Northeast Thailand: Local uncovers rare square yams, boosts income by 4,000 baht

Photo courtesy of KhaoSod

A 74 year old local known as Uncle Aum from the Map Krat district of Nakhon Ratchasima province dug almost 3 metres deep to forage for a rare variety of wild yams, referred to as square yams by locals due to their distinct shape.

Uncle Aum used his free time after the end of the rice harvest season to supplement his household income and reduce living expenses.

The square yam, an unusual breed, resembles other yams, but it is identifiable by its square stalks. The yam’s tubers are long, hairy sections that are buried deep in the soil, usually found in the forest. Digging up this type of yam requires substantial effort as one needs to follow the deep vine underneath the soil for at least 1 metre.

For instance, the yam that Uncle Aum was currently digging required him to go almost 3 metres deep. This process took more than two hours, starting with digging a wide hole of at least 1 metre to serve as a resting point while going deeper.

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Uncle Aum revealed that towards the end of the rainy season and the onset of winter, after the rice harvest, he uses his spare time to dig for square yams which he uses to prepare dishes. These yams can be used to make both savoury and sweet dishes. Savoury dishes are typically made into jungle curry or mixed with grilled fish, while sweet dishes are often made into coconut milk dessert, reported KhaoSod.

If a sizeable quantity of yams is found, they are sold at a rate of 40 baht per kilogramme. Despite the time and effort required, Uncle Aum perceives it as a form of exercise and productive utilisation of his free time. This year, he found nearly 100 kilogrammes of square yams, earning almost 4,000 baht. He has been doing this since he was a child.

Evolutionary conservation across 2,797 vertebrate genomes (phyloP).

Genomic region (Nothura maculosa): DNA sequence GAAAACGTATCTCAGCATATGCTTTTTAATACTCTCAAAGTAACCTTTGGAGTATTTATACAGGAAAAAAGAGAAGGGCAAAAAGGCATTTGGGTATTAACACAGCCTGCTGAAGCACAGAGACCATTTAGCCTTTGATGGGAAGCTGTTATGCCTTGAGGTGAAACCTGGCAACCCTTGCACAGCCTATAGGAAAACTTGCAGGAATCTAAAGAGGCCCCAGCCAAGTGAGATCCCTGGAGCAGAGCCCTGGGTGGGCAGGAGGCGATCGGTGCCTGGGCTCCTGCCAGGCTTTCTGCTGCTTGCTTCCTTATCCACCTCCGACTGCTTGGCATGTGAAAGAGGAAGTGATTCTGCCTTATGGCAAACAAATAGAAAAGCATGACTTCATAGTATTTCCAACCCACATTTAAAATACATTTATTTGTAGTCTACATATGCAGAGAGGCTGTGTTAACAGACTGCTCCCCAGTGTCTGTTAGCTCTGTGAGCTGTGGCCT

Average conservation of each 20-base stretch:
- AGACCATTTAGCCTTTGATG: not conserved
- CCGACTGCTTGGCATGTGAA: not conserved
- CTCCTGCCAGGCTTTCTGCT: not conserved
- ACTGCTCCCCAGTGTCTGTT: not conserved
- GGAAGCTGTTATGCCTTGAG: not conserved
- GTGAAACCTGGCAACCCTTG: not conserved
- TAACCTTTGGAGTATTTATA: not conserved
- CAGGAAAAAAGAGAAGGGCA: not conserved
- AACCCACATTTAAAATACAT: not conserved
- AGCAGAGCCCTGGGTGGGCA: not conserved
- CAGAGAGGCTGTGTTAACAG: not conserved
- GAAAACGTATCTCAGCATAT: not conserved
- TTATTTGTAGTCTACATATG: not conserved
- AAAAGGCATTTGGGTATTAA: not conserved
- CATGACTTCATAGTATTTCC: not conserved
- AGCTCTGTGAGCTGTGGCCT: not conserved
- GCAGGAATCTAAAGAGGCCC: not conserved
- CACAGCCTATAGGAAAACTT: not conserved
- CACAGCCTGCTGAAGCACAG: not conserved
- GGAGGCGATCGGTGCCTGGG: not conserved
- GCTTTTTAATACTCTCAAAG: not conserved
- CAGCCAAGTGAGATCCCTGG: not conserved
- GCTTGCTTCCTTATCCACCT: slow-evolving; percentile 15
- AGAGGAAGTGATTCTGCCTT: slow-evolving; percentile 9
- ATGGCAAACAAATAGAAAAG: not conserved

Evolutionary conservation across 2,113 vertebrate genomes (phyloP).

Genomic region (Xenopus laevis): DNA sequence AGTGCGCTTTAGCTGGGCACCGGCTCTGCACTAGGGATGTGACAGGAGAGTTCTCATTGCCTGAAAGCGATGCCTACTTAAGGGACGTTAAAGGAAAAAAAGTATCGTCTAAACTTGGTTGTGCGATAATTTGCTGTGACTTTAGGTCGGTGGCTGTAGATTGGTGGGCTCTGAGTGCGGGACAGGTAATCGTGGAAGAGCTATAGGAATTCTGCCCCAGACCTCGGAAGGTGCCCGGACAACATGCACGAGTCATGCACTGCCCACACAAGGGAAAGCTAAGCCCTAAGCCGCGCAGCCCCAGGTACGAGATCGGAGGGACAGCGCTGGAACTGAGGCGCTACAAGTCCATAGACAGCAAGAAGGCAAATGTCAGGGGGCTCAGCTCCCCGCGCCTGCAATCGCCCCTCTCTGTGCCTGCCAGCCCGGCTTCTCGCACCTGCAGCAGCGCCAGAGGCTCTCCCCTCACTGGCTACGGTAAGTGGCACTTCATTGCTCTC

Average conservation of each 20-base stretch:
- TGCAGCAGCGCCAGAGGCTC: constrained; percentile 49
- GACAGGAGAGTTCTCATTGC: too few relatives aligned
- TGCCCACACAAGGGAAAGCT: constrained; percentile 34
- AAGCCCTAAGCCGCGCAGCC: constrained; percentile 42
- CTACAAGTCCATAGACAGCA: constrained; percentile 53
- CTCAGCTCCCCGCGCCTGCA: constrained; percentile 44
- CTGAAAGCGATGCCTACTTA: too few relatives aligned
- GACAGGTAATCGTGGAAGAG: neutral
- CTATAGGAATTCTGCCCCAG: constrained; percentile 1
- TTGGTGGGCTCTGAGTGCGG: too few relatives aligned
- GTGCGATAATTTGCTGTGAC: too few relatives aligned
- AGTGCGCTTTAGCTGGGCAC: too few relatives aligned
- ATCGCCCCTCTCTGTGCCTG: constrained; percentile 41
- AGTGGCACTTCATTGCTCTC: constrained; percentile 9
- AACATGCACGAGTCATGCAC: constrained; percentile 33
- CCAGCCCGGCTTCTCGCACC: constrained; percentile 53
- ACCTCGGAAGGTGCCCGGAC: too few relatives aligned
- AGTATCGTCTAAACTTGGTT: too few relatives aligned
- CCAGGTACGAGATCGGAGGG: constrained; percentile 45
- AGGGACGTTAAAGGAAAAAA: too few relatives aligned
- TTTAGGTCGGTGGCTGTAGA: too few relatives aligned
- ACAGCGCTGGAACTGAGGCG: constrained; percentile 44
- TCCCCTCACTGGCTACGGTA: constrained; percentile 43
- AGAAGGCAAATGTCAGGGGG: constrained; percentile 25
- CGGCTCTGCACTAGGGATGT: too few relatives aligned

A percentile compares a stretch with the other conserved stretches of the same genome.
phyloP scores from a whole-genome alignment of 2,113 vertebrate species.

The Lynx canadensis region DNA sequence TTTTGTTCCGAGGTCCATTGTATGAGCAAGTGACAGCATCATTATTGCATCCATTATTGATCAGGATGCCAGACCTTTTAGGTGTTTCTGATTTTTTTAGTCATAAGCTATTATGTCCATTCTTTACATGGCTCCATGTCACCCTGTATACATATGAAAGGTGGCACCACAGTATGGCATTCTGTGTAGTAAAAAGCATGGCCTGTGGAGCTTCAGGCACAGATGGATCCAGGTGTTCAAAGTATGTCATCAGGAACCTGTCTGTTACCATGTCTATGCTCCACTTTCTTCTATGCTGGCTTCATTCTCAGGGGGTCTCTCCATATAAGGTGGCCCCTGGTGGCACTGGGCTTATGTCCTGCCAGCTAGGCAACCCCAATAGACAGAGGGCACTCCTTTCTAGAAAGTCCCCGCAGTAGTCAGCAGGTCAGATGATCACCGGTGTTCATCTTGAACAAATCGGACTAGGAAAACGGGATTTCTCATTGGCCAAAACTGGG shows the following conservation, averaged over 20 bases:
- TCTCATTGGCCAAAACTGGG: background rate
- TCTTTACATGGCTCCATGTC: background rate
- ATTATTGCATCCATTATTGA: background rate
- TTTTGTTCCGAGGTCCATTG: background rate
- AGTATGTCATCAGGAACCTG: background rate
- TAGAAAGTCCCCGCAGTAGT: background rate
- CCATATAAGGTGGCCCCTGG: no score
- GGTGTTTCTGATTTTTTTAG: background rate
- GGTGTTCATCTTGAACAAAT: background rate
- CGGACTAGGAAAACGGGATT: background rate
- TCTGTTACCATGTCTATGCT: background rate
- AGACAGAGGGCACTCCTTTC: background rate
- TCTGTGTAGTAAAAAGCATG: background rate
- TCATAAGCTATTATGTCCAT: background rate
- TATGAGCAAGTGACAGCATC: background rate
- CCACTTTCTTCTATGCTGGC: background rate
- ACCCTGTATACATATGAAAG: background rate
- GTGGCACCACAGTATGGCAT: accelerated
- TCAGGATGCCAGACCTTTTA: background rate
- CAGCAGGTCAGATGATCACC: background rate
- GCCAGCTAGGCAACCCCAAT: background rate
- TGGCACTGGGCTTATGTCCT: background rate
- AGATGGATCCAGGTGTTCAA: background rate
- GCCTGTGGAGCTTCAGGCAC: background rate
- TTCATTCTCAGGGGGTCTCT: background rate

The process of cooking with square yams can be slightly cumbersome due to the slimy sap between the skin and the flesh of the yam. It is recommended to steam the yam first to allow the sap to be released.

The taste of a square yam is similar to that of a sweet potato, but its texture is stickier. Even though they are still seen around, due to the laborious digging process, which requires a lot of strength and time, dishes with this ingredient have become increasingly rare.

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Nattapong Westwood

Nattapong Westwood is a Bangkok-born writer who is half Thai and half Aussie. He studied in an international school in Bangkok and then pursued journalism studies in Melbourne. Nattapong began his career as a freelance writer before joining Thaiger. His passion for news writing fuels his dedication to the craft, as he consistently strives to deliver engaging content to his audience.

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